September 4, 2001 - ASM Comments on Total Coliform Rule

In response to the request of January 26, the American Society for Microbiology's (ASM) Committee on Environmental Microbiology has formulated the following comments for the revision of the Total Coliform Rule (TCR). The comments are limited to sections 141.63 and 141.21 of the Rule.

Section 141.63 - Maximum Contaminant Levels

The current TCR Maximum Contaminant Level (MCL) is based on both the frequency of detection of total coliform bacteria (no more than 5% for systems collecting at least 40 samples per month) or the combination of a positive Escherichia coli sample (or fecal coliform) with a positive total coliform sample.

On August 10-11, 1998, the Environmental Protection Agency (EPA) conducted a workshop on "Improved Microbial Indicator Methods" that concluded that E. coli was a better indicator of fecal contamination of drinking water than total coliforms. The workshop also recommended that indicators for viral and protozoan be developed. ASM recommends that the EPA accept these findings by adopting E. coli as the primary public health indicator of drinking water, and explore the possibility of using bacteriophage and Clostridium spores as indicators of viral and protozoan contamination. Furthermore, designating total coliforms as a secondary standard of optimum treatment performance (not related to fecal contamination) recognizes the value of the total coliform group to indicate treatment performance separate from the acute public health consequences of fecal contamination.

Section 141.21 - Coliform Sampling

The current TCR requires a monitoring plan commensurate with the population served. This monitoring plan has resulted in an unwieldy maze of primary, upstream and downstream, sampling locations. TCR's mandate to monitor from many locations requires that samples be manually collected and processed by simple, low-cost methods. This results in a disincentive to develop alternative techniques that could automate sampling and employ new analytical techniques.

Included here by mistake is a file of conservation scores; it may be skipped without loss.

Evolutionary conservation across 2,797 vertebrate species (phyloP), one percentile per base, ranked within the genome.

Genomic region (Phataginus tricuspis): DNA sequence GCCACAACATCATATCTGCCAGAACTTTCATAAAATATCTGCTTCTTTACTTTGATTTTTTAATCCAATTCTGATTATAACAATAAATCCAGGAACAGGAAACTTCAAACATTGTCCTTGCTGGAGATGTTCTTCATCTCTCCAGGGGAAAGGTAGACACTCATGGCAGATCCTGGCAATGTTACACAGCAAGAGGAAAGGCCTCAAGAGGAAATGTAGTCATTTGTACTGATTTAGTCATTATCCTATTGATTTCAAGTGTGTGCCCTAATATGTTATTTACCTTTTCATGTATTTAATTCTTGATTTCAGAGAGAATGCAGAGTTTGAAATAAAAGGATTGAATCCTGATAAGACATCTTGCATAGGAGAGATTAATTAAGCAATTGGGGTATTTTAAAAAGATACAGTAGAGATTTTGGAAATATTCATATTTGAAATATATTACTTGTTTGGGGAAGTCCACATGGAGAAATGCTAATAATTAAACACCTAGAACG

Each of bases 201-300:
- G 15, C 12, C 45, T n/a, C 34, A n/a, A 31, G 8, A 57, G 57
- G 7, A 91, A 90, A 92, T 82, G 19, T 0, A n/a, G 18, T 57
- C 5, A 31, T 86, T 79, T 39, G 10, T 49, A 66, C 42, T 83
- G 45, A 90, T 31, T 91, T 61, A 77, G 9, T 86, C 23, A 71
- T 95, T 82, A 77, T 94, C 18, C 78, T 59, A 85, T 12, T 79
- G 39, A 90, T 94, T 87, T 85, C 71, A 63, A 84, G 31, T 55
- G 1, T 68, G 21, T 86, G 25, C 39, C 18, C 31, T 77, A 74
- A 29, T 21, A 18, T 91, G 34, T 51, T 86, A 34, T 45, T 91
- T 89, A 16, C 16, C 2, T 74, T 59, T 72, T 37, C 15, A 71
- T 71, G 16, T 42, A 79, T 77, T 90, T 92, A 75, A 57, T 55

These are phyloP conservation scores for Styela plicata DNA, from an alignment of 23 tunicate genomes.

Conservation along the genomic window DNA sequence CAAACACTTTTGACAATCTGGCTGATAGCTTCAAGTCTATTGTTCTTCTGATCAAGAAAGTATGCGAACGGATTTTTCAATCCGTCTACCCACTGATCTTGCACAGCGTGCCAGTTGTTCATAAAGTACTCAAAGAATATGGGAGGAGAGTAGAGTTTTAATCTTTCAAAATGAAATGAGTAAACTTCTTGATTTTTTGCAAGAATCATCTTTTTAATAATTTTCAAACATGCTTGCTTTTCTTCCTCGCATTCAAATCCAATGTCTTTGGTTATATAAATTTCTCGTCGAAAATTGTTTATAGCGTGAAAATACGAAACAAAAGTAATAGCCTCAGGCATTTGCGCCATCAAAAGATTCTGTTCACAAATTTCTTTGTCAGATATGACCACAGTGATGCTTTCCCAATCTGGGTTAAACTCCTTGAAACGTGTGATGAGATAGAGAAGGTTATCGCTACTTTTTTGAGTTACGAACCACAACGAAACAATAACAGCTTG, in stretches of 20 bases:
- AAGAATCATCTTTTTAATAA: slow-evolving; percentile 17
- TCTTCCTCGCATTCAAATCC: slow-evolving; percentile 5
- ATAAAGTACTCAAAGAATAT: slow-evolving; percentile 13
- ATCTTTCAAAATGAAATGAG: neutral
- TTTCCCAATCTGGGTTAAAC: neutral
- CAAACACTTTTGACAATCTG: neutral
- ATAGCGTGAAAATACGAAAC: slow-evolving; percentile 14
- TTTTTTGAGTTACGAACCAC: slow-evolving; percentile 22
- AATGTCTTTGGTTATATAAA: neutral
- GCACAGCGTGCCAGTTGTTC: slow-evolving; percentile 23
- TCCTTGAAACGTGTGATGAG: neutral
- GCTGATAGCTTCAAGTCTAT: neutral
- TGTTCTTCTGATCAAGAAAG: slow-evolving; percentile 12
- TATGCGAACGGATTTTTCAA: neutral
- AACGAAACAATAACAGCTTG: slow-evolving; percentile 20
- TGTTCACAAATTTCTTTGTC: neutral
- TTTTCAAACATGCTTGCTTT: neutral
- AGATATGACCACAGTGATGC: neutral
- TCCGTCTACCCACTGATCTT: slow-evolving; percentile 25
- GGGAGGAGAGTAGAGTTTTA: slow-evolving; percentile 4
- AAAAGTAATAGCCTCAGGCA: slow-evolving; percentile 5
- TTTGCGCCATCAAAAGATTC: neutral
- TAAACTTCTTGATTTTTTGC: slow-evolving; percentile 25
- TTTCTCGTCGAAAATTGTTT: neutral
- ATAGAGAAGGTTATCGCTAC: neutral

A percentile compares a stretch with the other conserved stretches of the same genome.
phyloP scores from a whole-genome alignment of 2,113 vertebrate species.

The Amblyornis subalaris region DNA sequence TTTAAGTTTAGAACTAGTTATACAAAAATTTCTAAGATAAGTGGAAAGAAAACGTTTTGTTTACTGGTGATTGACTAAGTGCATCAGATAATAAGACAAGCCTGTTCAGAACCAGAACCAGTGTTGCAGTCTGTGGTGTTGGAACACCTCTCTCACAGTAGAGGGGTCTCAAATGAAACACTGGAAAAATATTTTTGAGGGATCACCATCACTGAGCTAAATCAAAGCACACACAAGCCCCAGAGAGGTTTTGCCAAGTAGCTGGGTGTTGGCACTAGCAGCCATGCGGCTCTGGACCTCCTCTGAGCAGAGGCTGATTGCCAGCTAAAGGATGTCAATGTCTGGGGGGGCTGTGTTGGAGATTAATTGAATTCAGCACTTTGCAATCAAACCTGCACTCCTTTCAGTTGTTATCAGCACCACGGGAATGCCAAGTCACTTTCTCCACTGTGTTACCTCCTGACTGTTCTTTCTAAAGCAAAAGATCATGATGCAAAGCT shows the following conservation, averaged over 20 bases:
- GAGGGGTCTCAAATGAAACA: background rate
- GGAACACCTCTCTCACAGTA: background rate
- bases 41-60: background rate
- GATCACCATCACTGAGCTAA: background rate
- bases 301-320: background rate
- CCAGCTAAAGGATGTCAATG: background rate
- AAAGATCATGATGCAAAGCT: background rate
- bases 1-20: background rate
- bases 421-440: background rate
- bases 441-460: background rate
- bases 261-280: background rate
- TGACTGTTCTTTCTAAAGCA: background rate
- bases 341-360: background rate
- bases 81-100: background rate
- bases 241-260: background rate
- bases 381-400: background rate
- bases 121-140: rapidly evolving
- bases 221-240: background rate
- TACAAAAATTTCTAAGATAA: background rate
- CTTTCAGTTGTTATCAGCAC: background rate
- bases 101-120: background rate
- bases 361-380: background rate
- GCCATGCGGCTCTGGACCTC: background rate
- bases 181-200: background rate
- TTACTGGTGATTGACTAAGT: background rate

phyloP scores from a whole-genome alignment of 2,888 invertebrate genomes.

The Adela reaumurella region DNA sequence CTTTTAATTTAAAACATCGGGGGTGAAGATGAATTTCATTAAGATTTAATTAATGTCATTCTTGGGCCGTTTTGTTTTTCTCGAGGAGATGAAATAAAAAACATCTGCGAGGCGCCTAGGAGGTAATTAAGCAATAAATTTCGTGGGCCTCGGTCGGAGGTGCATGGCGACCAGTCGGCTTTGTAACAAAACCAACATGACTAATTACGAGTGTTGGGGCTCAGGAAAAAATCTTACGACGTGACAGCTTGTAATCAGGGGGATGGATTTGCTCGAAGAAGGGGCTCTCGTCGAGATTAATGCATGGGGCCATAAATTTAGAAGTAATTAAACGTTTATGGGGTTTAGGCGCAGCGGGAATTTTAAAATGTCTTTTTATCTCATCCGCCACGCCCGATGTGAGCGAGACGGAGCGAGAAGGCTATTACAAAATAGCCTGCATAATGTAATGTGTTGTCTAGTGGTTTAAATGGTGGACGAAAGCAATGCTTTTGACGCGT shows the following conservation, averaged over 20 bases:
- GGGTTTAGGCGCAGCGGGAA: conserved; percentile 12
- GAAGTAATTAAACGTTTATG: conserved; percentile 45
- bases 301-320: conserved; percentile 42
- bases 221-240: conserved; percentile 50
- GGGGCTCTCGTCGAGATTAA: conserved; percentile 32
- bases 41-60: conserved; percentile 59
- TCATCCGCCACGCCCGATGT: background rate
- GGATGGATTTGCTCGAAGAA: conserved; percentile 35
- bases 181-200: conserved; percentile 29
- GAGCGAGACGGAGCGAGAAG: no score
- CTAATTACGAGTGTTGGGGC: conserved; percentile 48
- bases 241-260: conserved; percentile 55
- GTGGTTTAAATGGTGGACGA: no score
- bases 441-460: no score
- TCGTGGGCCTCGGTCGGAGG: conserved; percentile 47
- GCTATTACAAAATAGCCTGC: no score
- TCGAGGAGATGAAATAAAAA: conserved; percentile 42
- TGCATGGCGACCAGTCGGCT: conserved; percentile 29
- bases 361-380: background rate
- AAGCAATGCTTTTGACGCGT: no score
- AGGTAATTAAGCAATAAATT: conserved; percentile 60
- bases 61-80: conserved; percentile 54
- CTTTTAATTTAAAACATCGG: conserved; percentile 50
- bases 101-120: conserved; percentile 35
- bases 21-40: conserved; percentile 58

ASM recommends that the EPA consider the Hazard Analysis and Critical Control Point (HACCP) methodology for determining the critical monitoring points within a distribution system. The HACCP approach would evaluate the critical risk points within the distribution network and focus monitoring efforts in those areas. This approach would eventually lead to around-the-clock testing and risk-based monitoring.

The Food and Drug Administration (FDA) and the food processing industry have successfully employed HACCP concepts for food safety and will soon be joined by the World Health Organization (WHO).

To summarize, the ASM recommends the following:

  • Use E. coli as the primary indicator of fecal contamination
  • Employ other indicators of viral and protozoan contamination
  • Use the total coliform group as a secondary standard of treatment optimization
  • Adopt the HACCP approach for risk-based distribution system monitoring
  • Encourage the development of automated and advanced analytical techniques
  • Streamline and simplify the TCR to reduce monitoring and reporting problems

The ASM is pleased to have the opportunity to provide comments in response to the revision of the Total Coliform Rule and hopes that these comments and recommendations are of assistance to the EPA. The ASM recognizes that the revision process may take several years and welcomes the opportunity to further assist the EPA in this effort.